It’s the first basic beauty step you learn when you begin delving into skincare and creating your own routine: cleansing. But what if we told you that all this time you’ve been doing it wrong? That simply washing your face in the morning won’t give you clearer, brighter skin? It’s time to rethink how you’re cleansing.
First off, even with all the cleanser options available one of the most common cleansing mistakes women make is not cleansing at all, says Linda Sharrem, Caci product trainer. The act of cleansing is a way of prepping the skin to give your serums and moisturisers a chance to penetrate deeper. This means you should be cleansing both morning and night, to clean skin and ensure your products can do their job.
“Our skin is the largest organ of our body. It manufactures new cells and produces sebum and sweat every minute of every day,” says Tania McKenzie, clinical educator for Advanced Skin Technology. “These oils, dead skin cells and sweat – not to mention the grime of the day – can clog up your pores and cause rough, congested skin,” she explains.
But cleansing morning and night isn’t the full story either. Enter the trend of double cleansing – something Japanese women have been doing for centuries (as with most things, the Japanese were light years ahead of the rest of us when it comes to skincare). This is how it works: in the evening, use an oil or creamy milk cleanser to remove makeup, free-radicals and other day-to-day pollutants, then cleanse again to thoroughly clean skin and purify pores (you can also introduce a sonic cleansing brush at this stage if you’re a fan of that technology).
Sound too high maintenance? Before you dismiss the idea of the double cleanse, take a moment to think about it: with all the products you layer onto your face (sunscreen, primer, foundation and more), can you really expect one cleanse to effectively remove build-up and clean your skin? It’s not going to happen.
There are some exceptions to this beauty rule, however. If you’re out all day with a full face of makeup, you’ll want to double cleanse, but if you don’t wear makeup and spend the day at home, one pH-balanced cleanse will do the job. Another allowance to the two-step cleanse is dry and/or sensitive skin. Cleansing can strip the skin of natural oils, lipids and fats that the skin needs in order to retain moisture. “If your skin is very sensitive or you suffer from rosacea, double cleansing can overstimulate and aggravate the skin,” says Sharrem.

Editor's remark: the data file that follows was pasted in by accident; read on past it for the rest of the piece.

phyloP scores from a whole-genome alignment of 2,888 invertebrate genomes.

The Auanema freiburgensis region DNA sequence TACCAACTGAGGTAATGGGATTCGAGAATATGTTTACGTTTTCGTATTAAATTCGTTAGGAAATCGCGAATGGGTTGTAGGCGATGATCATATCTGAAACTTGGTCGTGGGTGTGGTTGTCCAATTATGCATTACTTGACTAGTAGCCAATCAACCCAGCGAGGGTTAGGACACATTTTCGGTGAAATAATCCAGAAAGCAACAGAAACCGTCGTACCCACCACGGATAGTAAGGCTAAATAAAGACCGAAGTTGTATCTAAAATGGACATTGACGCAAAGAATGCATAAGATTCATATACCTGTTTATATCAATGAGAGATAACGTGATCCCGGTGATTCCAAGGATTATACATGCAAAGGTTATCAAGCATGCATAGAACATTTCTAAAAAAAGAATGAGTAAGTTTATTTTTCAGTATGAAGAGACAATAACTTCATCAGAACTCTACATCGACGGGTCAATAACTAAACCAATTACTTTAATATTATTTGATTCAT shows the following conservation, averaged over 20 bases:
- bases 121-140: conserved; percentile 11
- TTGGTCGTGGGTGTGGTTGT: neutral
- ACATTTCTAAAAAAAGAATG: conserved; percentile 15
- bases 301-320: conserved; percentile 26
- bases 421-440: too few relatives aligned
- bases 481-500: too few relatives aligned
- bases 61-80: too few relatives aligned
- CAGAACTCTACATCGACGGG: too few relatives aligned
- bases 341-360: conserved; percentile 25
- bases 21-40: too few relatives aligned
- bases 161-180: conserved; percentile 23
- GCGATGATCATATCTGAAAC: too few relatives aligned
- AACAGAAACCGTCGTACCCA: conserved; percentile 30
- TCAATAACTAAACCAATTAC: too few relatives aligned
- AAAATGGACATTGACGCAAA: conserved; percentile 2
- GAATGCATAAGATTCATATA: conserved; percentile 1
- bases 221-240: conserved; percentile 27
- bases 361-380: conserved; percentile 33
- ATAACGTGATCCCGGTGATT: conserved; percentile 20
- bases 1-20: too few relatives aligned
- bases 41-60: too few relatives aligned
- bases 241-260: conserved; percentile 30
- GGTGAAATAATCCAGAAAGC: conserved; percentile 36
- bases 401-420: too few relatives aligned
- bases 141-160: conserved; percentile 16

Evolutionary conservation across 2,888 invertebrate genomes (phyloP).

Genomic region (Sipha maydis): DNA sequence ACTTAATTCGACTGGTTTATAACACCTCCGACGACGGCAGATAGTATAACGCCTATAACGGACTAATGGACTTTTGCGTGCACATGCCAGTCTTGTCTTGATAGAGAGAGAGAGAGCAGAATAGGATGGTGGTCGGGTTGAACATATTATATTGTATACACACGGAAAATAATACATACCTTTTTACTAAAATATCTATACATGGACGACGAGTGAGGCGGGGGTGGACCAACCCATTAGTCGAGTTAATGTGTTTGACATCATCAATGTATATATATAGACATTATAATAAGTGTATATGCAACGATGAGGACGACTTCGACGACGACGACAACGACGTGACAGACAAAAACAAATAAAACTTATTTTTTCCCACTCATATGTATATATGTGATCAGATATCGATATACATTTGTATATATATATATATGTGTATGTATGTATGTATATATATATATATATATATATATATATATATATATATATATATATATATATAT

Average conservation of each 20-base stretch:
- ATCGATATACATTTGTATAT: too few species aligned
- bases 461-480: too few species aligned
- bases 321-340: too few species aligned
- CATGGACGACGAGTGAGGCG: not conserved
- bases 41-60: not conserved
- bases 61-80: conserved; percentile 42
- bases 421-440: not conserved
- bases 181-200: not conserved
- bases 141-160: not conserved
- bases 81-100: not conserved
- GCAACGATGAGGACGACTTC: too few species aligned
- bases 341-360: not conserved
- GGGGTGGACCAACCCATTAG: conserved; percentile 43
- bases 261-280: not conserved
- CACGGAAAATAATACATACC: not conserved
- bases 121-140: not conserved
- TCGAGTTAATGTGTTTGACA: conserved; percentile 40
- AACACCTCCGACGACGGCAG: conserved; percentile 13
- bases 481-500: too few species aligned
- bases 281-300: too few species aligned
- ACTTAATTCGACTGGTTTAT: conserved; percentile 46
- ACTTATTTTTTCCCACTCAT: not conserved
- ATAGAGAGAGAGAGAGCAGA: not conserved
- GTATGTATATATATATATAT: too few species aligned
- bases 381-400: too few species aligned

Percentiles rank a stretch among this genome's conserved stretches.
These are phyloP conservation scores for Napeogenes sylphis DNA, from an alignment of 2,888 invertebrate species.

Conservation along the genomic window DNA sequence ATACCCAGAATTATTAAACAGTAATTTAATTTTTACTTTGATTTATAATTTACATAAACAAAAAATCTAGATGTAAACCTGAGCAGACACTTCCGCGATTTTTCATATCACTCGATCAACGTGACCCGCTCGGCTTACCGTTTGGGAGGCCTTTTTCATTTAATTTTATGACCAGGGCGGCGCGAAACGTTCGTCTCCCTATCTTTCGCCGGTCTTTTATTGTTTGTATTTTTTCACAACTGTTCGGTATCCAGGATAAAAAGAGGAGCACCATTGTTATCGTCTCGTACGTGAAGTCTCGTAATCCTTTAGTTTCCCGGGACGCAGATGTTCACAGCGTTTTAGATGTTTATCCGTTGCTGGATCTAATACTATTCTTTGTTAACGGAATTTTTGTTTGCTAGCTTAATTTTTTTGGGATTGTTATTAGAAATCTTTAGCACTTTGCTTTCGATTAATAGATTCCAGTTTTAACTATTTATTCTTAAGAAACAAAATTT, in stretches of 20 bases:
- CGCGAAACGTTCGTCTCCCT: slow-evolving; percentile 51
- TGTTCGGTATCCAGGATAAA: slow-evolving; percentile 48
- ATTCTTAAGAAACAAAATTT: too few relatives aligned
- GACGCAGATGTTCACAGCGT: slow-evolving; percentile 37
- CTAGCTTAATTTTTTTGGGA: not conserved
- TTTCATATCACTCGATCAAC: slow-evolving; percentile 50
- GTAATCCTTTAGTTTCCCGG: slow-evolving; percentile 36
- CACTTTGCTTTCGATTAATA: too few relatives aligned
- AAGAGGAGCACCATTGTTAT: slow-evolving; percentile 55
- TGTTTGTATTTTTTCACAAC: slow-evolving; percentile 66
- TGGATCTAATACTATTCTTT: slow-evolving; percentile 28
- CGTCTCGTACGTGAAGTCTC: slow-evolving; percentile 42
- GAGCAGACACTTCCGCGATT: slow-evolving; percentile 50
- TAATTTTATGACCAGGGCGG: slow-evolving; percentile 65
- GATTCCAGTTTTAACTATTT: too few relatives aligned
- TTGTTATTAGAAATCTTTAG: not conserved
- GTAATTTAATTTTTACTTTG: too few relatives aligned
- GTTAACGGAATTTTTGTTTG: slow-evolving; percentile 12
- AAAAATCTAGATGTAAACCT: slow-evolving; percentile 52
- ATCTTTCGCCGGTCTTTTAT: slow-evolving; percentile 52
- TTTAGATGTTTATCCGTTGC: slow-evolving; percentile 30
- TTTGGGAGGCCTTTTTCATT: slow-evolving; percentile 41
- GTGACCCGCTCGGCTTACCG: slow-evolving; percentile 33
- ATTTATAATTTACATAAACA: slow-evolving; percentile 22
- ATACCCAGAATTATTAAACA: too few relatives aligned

If you fall into either of these camps but still feel your skin would benefit from a double cleanse – or you’re simply wary of overscrubbing, yes, that can be a problem too! – use an oil-based cleanser first and follow it with a gentle milk formula.
As with all skincare, your cleansing routine and the products you use should be tailored to your needs, concerns and skin type. No matter what kind of cleanser you opt for, your skin should never feel tight or look overly red after cleansing. The result should always be soft, comfortable and renewed-looking skin. And isn’t that worth the extra sink time?
It’s all in the technique
The way you cleanse is equally as important as the product you use to do it. “Always cleanse for one-to-two minutes, using gentle massaging movements and remember to cover all areas of the face and neck down to your bust line,” advises Haley Shultz, business performance manager at About Face. Rub in small, circular motions to work product into your skin and encourage circulation, which plumps up skin. “Remove cleanser with a face cloth rather than putting your face under the shower,” adds Shultz.
Words by: Danielle Lagos
Photos: Thinkstock, Bauer studios